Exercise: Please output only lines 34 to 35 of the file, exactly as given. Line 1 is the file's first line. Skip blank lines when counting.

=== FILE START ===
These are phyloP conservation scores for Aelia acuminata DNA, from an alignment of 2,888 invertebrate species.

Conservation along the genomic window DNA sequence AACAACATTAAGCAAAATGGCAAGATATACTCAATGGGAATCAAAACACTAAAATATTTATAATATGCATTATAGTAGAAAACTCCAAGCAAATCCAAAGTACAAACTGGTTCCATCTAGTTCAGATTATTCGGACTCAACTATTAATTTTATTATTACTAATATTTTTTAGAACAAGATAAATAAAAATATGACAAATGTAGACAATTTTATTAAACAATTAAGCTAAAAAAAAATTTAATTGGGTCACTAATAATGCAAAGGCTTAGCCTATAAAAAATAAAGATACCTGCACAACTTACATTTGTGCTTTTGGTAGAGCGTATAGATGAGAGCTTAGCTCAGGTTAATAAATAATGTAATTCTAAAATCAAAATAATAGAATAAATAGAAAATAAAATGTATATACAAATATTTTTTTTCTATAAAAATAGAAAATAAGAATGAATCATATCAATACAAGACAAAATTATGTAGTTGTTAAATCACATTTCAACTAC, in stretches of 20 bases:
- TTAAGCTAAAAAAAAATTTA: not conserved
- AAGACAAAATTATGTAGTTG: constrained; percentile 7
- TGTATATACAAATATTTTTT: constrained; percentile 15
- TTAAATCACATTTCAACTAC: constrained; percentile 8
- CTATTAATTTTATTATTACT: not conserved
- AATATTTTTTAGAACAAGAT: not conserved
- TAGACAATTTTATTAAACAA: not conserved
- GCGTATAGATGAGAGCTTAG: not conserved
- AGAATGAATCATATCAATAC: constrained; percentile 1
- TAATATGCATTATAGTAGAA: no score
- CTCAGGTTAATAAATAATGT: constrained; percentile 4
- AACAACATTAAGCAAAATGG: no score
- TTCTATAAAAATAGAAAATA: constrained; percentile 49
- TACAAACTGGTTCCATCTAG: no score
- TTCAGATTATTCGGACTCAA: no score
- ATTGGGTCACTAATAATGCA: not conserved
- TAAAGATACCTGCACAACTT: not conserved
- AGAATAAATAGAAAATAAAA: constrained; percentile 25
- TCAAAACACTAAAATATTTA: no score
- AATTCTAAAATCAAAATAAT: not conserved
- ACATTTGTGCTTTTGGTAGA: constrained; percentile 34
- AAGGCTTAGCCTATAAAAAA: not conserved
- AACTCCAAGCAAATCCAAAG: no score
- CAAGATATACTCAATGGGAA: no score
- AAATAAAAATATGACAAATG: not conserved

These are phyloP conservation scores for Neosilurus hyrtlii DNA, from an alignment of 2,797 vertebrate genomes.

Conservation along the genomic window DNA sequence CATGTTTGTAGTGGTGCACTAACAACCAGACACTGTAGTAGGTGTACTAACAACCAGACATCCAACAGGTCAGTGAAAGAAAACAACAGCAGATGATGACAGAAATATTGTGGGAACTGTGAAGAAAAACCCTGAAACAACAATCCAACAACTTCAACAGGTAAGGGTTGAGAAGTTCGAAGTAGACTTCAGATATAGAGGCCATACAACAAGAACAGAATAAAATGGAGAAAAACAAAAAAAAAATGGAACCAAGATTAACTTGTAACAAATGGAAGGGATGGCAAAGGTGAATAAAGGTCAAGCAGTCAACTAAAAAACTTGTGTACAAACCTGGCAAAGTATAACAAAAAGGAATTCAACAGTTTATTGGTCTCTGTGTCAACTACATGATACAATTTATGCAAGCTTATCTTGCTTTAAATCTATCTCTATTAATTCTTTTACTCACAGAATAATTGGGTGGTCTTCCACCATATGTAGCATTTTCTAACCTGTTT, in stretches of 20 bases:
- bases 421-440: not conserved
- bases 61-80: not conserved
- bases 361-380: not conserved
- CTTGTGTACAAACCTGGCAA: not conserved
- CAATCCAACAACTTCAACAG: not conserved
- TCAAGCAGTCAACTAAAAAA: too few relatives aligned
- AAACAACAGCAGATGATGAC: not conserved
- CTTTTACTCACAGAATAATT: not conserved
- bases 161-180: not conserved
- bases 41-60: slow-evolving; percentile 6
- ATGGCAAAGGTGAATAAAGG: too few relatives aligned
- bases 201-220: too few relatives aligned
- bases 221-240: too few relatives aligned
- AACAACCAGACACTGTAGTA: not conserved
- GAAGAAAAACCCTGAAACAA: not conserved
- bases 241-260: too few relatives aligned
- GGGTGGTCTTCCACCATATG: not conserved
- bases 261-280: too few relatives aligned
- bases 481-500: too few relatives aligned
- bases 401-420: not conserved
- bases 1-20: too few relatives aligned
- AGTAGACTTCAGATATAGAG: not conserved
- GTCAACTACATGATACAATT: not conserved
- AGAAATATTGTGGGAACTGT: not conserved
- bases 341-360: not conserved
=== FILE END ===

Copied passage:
- CAATCCAACAACTTCAACAG: not conserved
- TCAAGCAGTCAACTAAAAAA: too few relatives aligned